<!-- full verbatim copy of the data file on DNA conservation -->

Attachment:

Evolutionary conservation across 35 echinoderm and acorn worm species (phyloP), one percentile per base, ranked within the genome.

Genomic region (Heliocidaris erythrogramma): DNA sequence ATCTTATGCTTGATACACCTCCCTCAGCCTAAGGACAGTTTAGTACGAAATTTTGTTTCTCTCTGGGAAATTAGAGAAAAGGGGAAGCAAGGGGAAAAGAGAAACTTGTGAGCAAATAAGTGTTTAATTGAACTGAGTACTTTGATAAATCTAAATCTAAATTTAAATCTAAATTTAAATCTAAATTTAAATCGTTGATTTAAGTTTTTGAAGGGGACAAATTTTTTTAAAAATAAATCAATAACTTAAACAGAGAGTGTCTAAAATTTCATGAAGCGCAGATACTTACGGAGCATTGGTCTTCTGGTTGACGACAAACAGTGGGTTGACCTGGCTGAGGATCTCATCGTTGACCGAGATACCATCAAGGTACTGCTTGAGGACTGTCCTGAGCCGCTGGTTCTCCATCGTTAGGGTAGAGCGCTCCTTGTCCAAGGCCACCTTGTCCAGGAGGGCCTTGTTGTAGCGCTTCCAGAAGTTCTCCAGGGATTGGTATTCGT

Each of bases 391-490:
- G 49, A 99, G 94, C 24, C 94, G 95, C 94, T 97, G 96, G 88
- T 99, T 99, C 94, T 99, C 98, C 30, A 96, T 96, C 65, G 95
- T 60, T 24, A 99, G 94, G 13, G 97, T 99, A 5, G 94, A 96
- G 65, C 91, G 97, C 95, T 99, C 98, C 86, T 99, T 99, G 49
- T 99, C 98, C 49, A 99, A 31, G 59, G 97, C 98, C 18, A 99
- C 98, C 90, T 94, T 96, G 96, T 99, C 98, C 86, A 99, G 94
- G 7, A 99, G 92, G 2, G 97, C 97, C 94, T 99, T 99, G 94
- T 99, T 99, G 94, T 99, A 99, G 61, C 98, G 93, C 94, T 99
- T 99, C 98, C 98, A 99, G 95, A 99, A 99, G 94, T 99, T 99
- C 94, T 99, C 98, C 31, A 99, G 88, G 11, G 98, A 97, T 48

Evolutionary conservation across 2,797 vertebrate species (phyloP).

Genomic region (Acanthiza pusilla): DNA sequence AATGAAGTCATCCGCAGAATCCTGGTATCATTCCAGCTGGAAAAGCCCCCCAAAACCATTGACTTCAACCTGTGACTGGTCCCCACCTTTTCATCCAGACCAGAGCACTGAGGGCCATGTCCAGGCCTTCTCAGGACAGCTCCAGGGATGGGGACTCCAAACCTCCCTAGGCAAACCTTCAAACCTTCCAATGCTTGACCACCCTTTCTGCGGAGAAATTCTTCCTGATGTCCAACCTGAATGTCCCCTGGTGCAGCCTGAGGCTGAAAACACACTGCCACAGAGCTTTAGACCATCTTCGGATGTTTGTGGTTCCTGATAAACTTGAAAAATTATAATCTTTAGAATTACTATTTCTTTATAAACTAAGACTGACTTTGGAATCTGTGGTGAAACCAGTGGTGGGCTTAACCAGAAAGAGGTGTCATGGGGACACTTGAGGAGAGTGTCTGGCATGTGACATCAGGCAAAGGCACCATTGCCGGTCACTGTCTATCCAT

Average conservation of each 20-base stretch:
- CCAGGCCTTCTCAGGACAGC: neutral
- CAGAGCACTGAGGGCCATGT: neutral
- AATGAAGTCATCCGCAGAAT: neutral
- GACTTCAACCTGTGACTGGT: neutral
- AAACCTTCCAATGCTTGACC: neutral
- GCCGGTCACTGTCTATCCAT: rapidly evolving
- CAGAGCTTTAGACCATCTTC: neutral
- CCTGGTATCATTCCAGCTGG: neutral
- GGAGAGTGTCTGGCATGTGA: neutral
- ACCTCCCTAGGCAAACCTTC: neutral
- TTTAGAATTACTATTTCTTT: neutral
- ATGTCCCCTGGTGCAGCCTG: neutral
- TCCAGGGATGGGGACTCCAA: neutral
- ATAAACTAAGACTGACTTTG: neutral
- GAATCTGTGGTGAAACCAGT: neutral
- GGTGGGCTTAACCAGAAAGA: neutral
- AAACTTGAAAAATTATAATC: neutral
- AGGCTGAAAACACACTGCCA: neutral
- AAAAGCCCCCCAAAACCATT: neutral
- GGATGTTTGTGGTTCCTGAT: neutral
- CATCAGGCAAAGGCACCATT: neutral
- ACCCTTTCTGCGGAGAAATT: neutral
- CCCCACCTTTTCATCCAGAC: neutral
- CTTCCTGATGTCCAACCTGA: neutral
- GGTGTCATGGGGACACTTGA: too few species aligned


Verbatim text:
Evolutionary conservation across 35 echinoderm and acorn worm species (phyloP), one percentile per base, ranked within the genome.

Genomic region (Heliocidaris erythrogramma): DNA sequence ATCTTATGCTTGATACACCTCCCTCAGCCTAAGGACAGTTTAGTACGAAATTTTGTTTCTCTCTGGGAAATTAGAGAAAAGGGGAAGCAAGGGGAAAAGAGAAACTTGTGAGCAAATAAGTGTTTAATTGAACTGAGTACTTTGATAAATCTAAATCTAAATTTAAATCTAAATTTAAATCTAAATTTAAATCGTTGATTTAAGTTTTTGAAGGGGACAAATTTTTTTAAAAATAAATCAATAACTTAAACAGAGAGTGTCTAAAATTTCATGAAGCGCAGATACTTACGGAGCATTGGTCTTCTGGTTGACGACAAACAGTGGGTTGACCTGGCTGAGGATCTCATCGTTGACCGAGATACCATCAAGGTACTGCTTGAGGACTGTCCTGAGCCGCTGGTTCTCCATCGTTAGGGTAGAGCGCTCCTTGTCCAAGGCCACCTTGTCCAGGAGGGCCTTGTTGTAGCGCTTCCAGAAGTTCTCCAGGGATTGGTATTCGT

Each of bases 391-490:
- G 49, A 99, G 94, C 24, C 94, G 95, C 94, T 97, G 96, G 88
- T 99, T 99, C 94, T 99, C 98, C 30, A 96, T 96, C 65, G 95
- T 60, T 24, A 99, G 94, G 13, G 97, T 99, A 5, G 94, A 96
- G 65, C 91, G 97, C 95, T 99, C 98, C 86, T 99, T 99, G 49
- T 99, C 98, C 49, A 99, A 31, G 59, G 97, C 98, C 18, A 99
- C 98, C 90, T 94, T 96, G 96, T 99, C 98, C 86, A 99, G 94
- G 7, A 99, G 92, G 2, G 97, C 97, C 94, T 99, T 99, G 94
- T 99, T 99, G 94, T 99, A 99, G 61, C 98, G 93, C 94, T 99
- T 99, C 98, C 98, A 99, G 95, A 99, A 99, G 94, T 99, T 99
- C 94, T 99, C 98, C 31, A 99, G 88, G 11, G 98, A 97, T 48

Evolutionary conservation across 2,797 vertebrate species (phyloP).

Genomic region (Acanthiza pusilla): DNA sequence AATGAAGTCATCCGCAGAATCCTGGTATCATTCCAGCTGGAAAAGCCCCCCAAAACCATTGACTTCAACCTGTGACTGGTCCCCACCTTTTCATCCAGACCAGAGCACTGAGGGCCATGTCCAGGCCTTCTCAGGACAGCTCCAGGGATGGGGACTCCAAACCTCCCTAGGCAAACCTTCAAACCTTCCAATGCTTGACCACCCTTTCTGCGGAGAAATTCTTCCTGATGTCCAACCTGAATGTCCCCTGGTGCAGCCTGAGGCTGAAAACACACTGCCACAGAGCTTTAGACCATCTTCGGATGTTTGTGGTTCCTGATAAACTTGAAAAATTATAATCTTTAGAATTACTATTTCTTTATAAACTAAGACTGACTTTGGAATCTGTGGTGAAACCAGTGGTGGGCTTAACCAGAAAGAGGTGTCATGGGGACACTTGAGGAGAGTGTCTGGCATGTGACATCAGGCAAAGGCACCATTGCCGGTCACTGTCTATCCAT

Average conservation of each 20-base stretch:
- CCAGGCCTTCTCAGGACAGC: neutral
- CAGAGCACTGAGGGCCATGT: neutral
- AATGAAGTCATCCGCAGAAT: neutral
- GACTTCAACCTGTGACTGGT: neutral
- AAACCTTCCAATGCTTGACC: neutral
- GCCGGTCACTGTCTATCCAT: rapidly evolving
- CAGAGCTTTAGACCATCTTC: neutral
- CCTGGTATCATTCCAGCTGG: neutral
- GGAGAGTGTCTGGCATGTGA: neutral
- ACCTCCCTAGGCAAACCTTC: neutral
- TTTAGAATTACTATTTCTTT: neutral
- ATGTCCCCTGGTGCAGCCTG: neutral
- TCCAGGGATGGGGACTCCAA: neutral
- ATAAACTAAGACTGACTTTG: neutral
- GAATCTGTGGTGAAACCAGT: neutral
- GGTGGGCTTAACCAGAAAGA: neutral
- AAACTTGAAAAATTATAATC: neutral
- AGGCTGAAAACACACTGCCA: neutral
- AAAAGCCCCCCAAAACCATT: neutral
- GGATGTTTGTGGTTCCTGAT: neutral
- CATCAGGCAAAGGCACCATT: neutral
- ACCCTTTCTGCGGAGAAATT: neutral
- CCCCACCTTTTCATCCAGAC: neutral
- CTTCCTGATGTCCAACCTGA: neutral
- GGTGTCATGGGGACACTTGA: too few species aligned